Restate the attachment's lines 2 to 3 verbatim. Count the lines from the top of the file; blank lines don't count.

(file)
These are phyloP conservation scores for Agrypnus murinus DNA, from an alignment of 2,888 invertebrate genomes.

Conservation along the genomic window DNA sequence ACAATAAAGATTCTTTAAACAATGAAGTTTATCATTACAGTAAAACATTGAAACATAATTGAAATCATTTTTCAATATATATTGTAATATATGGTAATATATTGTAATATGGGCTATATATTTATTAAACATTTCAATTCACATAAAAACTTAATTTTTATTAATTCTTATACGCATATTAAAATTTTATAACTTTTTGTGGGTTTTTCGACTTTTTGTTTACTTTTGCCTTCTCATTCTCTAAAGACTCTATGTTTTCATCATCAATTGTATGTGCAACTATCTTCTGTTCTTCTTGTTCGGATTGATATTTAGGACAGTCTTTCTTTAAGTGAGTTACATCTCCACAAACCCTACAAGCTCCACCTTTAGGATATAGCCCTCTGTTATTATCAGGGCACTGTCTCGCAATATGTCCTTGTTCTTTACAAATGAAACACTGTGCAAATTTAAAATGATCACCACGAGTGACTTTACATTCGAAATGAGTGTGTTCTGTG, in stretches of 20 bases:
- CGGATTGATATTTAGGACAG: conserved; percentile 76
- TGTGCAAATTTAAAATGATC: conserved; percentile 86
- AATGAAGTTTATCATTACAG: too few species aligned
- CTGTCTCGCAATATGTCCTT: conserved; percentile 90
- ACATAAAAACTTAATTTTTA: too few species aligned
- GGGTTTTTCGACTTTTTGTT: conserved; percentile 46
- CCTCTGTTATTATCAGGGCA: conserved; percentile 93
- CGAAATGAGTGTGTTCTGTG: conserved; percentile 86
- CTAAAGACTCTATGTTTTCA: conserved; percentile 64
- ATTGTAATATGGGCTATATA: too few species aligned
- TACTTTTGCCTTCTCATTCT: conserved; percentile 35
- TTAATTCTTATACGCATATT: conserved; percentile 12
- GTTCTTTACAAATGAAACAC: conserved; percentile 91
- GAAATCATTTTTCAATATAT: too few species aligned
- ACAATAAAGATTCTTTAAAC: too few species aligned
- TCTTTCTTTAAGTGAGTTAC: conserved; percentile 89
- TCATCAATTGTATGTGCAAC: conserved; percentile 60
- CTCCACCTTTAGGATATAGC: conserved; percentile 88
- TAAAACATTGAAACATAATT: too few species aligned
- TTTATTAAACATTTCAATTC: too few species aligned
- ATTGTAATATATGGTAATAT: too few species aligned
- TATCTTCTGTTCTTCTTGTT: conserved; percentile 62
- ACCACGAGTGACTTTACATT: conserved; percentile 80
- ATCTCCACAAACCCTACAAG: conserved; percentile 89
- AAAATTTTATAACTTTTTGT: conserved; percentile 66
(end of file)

Conservation along the genomic window DNA sequence ACAATAAAGATTCTTTAAACAATGAAGTTTATCATTACAGTAAAACATTGAAACATAATTGAAATCATTTTTCAATATATATTGTAATATATGGTAATATATTGTAATATGGGCTATATATTTATTAAACATTTCAATTCACATAAAAACTTAATTTTTATTAATTCTTATACGCATATTAAAATTTTATAACTTTTTGTGGGTTTTTCGACTTTTTGTTTACTTTTGCCTTCTCATTCTCTAAAGACTCTATGTTTTCATCATCAATTGTATGTGCAACTATCTTCTGTTCTTCTTGTTCGGATTGATATTTAGGACAGTCTTTCTTTAAGTGAGTTACATCTCCACAAACCCTACAAGCTCCACCTTTAGGATATAGCCCTCTGTTATTATCAGGGCACTGTCTCGCAATATGTCCTTGTTCTTTACAAATGAAACACTGTGCAAATTTAAAATGATCACCACGAGTGACTTTACATTCGAAATGAGTGTGTTCTGTG, in stretches of 20 bases:
- CGGATTGATATTTAGGACAG: conserved; percentile 76